1

I want to ask why in the title "KKnD" it's:

  • Krush, Kill 'n' Destroy

instead of

  • Crush, Kill 'n' Destroy

https://en.wikipedia.org/wiki/KKnD_series

I couldn't find this word in the dictionary and I've never seen it anywhere else.

2

Misspelling "crush" as "krush" is a creative misspelling -- an uncommon technical term for this is "sensational spelling." From Wikipedia:

Sensational spelling is the deliberate spelling of a word in an incorrect or non-standard way for special effect.

In English popular culture the two most common examples are:

  • convenience brands that emphasize casual misspelling of a word in shorter form: cheese -> cheez, quick -> quik, easy -> EZ
  • foreign styling that makes words seem as if they are written in another language -- for example, using ü and k to make band names seem more German (to reflect the Germanic branding of metal music as a genre).

"Krush" could be either a convenience styling (like kwik) or a foreign styling (like okkult) depending on context. Your example seems more like the second.

2

There's nothing particular about the misspelling of the word 'crush'. It's a common thing in English-speaking popular culture - especially targeted to youth - to misspell words deliberately to appear cool and rebellious, or to make a distinctive trademark.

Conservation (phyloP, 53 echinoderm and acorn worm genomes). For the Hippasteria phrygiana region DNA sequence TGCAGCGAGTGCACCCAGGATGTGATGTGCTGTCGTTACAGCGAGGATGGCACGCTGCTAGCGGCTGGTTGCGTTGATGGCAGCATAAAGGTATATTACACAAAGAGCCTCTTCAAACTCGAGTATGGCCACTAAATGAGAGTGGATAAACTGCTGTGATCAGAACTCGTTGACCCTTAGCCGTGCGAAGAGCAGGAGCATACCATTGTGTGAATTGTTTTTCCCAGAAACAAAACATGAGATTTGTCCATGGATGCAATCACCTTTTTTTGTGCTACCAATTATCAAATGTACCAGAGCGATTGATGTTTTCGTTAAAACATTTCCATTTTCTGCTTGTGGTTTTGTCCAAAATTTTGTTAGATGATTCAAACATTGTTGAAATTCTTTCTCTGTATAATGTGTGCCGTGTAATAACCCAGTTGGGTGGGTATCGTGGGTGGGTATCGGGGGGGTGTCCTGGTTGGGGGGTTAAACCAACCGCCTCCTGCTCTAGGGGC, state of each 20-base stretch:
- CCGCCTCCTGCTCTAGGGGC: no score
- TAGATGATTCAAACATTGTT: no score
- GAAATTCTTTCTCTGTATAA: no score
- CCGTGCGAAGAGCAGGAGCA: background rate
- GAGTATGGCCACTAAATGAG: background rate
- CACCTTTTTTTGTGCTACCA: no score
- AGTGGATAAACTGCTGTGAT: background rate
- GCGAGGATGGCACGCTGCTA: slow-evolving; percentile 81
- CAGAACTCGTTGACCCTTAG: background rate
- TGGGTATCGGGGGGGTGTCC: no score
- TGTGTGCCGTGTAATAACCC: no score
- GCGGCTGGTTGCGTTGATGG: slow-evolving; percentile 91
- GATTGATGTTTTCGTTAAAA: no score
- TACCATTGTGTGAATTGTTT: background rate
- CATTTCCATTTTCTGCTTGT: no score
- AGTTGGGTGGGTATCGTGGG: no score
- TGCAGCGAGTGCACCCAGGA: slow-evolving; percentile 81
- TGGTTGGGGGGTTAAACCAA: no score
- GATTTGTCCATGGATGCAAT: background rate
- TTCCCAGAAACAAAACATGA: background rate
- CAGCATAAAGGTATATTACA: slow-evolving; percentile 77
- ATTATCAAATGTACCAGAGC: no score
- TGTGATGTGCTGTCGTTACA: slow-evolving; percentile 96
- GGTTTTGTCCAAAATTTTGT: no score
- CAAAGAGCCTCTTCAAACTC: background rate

For just one genre, look at the heavy-metal rock bands in the 1980s that used creative misspelling, like jackal -> Jackyl and motley crew -> Motley Crue.

By changing from 'crush' to 'krush', the first 2 letters in the abbreviation are now the same. The abbreviation is also pronounced with a pleasant assonance - "Kay Kay en Dee" vs. "See Kay en Dee".

  • Can anybody do it? Can I say change "Together in the wild" to "Togezer in ze wild"? – SovereignSun Nov 25 '16 at 13:48
  • You can; but since I'm 50 years old and I don't know what you're selling, I'll look at you a little funny and wonder why you're doing it. – John Feltz Nov 25 '16 at 14:15
  • The "anyone" who can do this is almost always a company, a brand, a performing artist or musician or band, a show, a film or other work of art etc. In other words -- it is used with a proper noun, not a phrase. – JeremyDouglass Nov 25 '16 at 20:24

Your Answer

By clicking “Post Your Answer”, you agree to our terms of service, privacy policy and cookie policy

Not the answer you're looking for? Browse other questions tagged or ask your own question.